Next week the Senate will vote on a bill that could give federal law enforcement officers the right to read your email whenever they want—even if they don’t have a warrant to do so. The law has recently been touted as a bill that protects the privacy of Americans, but behind the scenes, it’s been rewritten.

internet privacy

According to CNET, law enforcement complained about the bill, so Democrat Patrick Leahy, who chairs the Senate Judiciary Committee, has rewritten his bill so that government agencies will be able to access a number of different electronic sources, including Google Inc (NASDAQ:GOOG) Docs files, Facebook Inc (NASDAQ:FB) and Twitter posts, and e-mail—all without a search warrant.

More than 20 different agencies, including Homeland Security, the FBI, the Federal Communications Commission (FCC), and the Securities and Exchange Commission would have access to this information. Homeland Security and the FBI would have even more access to Americans’ Internet accounts in some cases, and they wouldn’t even have to notify a judge to do it.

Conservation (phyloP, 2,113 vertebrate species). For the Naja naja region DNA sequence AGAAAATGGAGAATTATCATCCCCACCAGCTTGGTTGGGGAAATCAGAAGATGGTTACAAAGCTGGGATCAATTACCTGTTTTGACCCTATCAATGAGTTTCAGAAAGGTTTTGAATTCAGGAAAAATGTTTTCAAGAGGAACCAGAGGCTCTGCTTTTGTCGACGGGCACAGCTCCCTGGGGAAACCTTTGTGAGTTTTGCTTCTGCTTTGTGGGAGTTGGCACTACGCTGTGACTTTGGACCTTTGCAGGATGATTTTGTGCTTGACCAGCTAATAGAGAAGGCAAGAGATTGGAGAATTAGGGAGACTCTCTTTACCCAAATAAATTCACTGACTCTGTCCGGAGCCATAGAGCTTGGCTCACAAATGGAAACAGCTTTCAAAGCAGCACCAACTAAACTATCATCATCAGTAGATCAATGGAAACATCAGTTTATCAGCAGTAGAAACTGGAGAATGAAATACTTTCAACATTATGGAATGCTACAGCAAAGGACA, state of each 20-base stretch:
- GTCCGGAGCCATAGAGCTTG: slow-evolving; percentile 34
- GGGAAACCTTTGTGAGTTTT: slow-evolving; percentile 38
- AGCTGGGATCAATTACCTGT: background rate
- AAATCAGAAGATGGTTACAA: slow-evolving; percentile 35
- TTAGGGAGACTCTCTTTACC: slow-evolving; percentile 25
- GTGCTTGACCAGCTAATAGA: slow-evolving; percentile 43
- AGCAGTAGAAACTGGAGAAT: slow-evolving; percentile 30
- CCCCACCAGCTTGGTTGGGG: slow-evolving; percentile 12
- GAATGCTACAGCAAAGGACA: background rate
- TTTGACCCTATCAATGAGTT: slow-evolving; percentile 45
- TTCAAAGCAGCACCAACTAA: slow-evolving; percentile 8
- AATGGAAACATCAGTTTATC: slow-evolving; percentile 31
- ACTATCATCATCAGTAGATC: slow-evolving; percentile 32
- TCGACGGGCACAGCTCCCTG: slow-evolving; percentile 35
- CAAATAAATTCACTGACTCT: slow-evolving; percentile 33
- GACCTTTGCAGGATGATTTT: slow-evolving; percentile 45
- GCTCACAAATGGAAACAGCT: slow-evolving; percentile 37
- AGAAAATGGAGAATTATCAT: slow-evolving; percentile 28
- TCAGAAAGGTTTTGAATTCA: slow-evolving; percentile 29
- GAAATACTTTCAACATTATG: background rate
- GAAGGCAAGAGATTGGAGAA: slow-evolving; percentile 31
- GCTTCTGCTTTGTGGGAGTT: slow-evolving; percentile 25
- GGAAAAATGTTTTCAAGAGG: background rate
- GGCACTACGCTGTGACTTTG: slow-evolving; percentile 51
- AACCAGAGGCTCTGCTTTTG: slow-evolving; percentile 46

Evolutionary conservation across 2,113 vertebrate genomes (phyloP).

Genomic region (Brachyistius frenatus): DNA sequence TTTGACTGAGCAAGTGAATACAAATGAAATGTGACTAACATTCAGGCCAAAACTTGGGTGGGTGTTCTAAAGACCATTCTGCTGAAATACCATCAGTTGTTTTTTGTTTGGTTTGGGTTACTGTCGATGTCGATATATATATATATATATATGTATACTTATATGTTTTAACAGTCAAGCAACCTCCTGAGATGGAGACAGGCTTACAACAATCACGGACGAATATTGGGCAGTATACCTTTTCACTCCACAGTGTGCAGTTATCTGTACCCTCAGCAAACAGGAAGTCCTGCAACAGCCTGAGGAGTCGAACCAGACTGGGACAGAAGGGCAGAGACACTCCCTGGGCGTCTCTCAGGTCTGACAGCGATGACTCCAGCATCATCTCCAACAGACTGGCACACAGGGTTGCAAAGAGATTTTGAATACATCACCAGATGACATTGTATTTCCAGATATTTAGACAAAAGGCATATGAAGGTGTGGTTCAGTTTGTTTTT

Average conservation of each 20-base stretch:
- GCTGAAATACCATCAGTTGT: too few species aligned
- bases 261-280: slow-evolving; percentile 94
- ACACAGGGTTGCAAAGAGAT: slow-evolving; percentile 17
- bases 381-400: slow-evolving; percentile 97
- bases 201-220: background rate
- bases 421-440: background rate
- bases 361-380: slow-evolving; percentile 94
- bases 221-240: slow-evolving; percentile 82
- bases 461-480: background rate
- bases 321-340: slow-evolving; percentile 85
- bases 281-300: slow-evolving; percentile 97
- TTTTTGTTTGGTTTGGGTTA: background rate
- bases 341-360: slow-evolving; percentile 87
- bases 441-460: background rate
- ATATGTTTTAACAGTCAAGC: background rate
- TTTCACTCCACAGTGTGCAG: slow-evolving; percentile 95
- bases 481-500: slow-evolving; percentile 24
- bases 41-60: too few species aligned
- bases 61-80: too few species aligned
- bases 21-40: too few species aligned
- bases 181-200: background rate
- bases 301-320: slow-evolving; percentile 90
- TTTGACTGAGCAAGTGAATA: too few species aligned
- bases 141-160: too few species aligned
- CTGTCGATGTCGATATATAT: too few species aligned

CNET said they did receive a draft of the amendments that have been proposed for the bill. The site has linked it to its full story about these amendments. The bill originally called for police to need probable cause and a search warrant before they could access Americans’ Internet accounts. Leahy originally designed his bill to be an update to surveillance laws that were created more than 20 years ago. A vote had been planned two months ago, but Leahy changed it after objections were raised by many of the National Sheriff’s Associations and the National District Attorneys’ Association. According to CNET, the bill Leahy will present to the Senate next week “is a substitute for H.R. 2474, which the House of Representatives has already approved.”